The Cellnovo semi-patch pump (patch pump with a nearby infusion site) got a lot of attention in 2009 when it was first announced because of it's small size and iPhone like handset. Cellnovo, a London based company, has now joined forces with Osaka, Japan based Nipro Diagnostics, a blood glucose meter company, for integration of a meter into the Cell-Novo controller for the pod. We saw the pump at this year's ADA, but we were unable to handle it since it wasn't FDA approved yet. The device received CE approval in September 2011. Clinical trials are set to begin this fall.
The pump includes a small and light wearable pump, a nearby infusion site, and a controller that has an integrated meter and an internal phone communication system that sends glucose directly over the phone lines for texting glucose values and integration of data into an online secure web site that you can allow others to access. The pump itself is very small, a definite trend we are seeing as more and more pumps are released. Unlike Omnipod, the electronics in the pump are reusable and the battery is rechargeable. The wax motor is attached to a cartridge of insulin that sits on top of the pump and is disposed of when empty. Cellnovo plans to put two pumps in the kit, one to use and one to recharge, eliminating the cost of buying batteries.
Bolusing works with a wax actuator instead of a normal motor. A diode is used to heat a tiny block of wax that expands to push a plunger that then pushes 0.05 units of insulin from the main reservoir into a smaller chamber for delivery. According to Cellnovo, this process causes the delivery to be more accurate than the process used by normal motor pumps. Technician Brian's website says "Wax motors are often used where a slow, gentile movement is desired over the quick snap of a solenoid. They are slow to actuate and to return..."
This seems like a nice way to reduce the size of the pump, but I have to wonder what happens when this device overheats. To avoid accidental delivery with global warming, I would assume the heat needed to melt the wax block would need to be higher than 120 to 130 degrees Fahrenheit. Bolus doses would likely be slow because 20 cycles of heating and cooling would be required to deliver a 1.0 unit bolus, and basal delivery needs to be maintained at the same time.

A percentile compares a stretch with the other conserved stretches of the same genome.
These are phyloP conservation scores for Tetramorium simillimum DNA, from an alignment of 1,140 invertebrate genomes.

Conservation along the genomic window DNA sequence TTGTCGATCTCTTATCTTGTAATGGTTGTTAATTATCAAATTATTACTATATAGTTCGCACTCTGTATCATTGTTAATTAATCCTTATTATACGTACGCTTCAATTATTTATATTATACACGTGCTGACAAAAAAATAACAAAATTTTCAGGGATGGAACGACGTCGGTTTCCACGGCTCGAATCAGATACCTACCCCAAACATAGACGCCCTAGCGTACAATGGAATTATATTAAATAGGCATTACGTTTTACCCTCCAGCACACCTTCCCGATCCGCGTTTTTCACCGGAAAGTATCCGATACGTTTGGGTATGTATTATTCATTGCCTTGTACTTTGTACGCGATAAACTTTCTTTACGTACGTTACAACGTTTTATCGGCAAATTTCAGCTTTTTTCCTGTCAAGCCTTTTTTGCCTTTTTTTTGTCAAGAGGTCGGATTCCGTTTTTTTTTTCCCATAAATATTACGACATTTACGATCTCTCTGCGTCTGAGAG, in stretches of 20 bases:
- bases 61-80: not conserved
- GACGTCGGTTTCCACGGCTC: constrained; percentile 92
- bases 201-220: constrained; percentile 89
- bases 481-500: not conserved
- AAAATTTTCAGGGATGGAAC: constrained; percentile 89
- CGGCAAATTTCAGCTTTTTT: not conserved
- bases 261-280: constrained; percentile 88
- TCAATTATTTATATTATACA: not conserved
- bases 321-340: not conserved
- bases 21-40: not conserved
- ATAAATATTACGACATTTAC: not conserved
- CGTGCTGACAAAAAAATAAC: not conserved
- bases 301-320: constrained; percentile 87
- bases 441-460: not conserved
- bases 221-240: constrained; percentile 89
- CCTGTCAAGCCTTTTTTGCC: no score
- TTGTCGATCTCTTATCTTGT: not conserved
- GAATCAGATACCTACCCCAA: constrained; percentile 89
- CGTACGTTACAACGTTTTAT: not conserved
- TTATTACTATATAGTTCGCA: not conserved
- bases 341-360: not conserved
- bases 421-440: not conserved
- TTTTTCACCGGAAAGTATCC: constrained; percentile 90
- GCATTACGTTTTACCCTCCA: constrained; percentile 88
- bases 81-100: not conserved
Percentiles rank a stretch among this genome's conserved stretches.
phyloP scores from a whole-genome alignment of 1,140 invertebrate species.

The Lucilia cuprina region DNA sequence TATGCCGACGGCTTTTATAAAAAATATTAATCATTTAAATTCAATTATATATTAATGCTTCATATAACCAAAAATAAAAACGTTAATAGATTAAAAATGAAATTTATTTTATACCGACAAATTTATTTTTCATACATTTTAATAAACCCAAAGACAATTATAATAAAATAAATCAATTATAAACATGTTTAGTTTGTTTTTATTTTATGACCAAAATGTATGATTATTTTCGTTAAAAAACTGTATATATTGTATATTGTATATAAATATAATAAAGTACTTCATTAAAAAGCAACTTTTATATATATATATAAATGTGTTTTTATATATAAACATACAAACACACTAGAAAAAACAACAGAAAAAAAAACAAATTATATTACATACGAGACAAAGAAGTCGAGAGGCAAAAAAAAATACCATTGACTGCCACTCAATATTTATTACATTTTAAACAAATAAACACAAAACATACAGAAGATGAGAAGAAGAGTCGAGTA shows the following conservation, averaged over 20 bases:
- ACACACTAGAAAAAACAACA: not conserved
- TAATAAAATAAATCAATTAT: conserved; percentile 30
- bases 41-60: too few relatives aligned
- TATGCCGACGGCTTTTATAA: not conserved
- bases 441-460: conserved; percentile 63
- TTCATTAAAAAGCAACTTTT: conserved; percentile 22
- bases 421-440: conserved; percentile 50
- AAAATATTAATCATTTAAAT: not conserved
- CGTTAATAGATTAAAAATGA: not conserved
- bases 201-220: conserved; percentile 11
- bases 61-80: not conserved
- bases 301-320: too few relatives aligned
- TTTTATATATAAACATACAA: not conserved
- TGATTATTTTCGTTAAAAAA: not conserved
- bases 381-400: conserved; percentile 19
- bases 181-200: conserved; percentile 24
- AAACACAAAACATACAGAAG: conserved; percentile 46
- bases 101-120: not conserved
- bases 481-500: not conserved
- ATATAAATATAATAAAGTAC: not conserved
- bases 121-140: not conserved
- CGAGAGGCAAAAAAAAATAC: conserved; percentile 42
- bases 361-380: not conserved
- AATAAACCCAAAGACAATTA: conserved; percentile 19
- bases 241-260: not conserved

The pump is attached to a standard infusion set with a short, 4 inch line. Although this allows quick replacement for a site problem, the current trend is towards pumps without a separate infusion site so you can avoid snags on clothes or other objects. There's no word on whether they are working to cut this down to just the pump and the housing unit.
The oohs and ahs for this patch pump system are mostly generated by the wireless touch screen handset, which resembles current smartphones on the market. The built-in applications include a programmable basal and bolus, a blood glucose meter, food library, "text-like" features and activity monitor. All your information and programming will be inputted from the handset, including checking the glucose with the built in blood glucose meter. They also state the device is Continuous Glucose Monitor ready with a multi sensor radio so your readings from the CGM could automaticaly be pulled into the handset.
The handset has GPS and cellular internet capabilities so it can communicate with their Cellnovo Online service, a web interface that allows your healthcare team to see your readings without you actually having to meet up with them. Instead of making an appointment with your doctor and talking about readings, the doctor can sign in, view your readings and call or send you any suggestions they have. This would also help parents keep an eye on their children's readings while they are away. There hasn't been any word on the specific reason's GPS is included, but the ability to find a person who is exhibiting lows would be my first guess. I do have some questions about how the cellular network will be set up. I wonder if user's will be able to choose their own network (i.e.AT&T, Verizon, etc) or if Cellnovo plans to have only 1 carrier or create their own network. If they have their own network, like Amazon does for the Kindle, will they charge for connectivity or will it be free? These are important questions when it's time to start considering cost.
Early news has the pump unit coming in 2 forms:
- the Cellnovo 150 pump - a 3 day adult pump that holds 150 units of insulin
- and the Cellnovo 50 pump - a 3 day pump for children that holds 50 units of insulin.
Overall, the Cellnovo pump seems very promising. I'm looking forward to hearing more news from them this fall.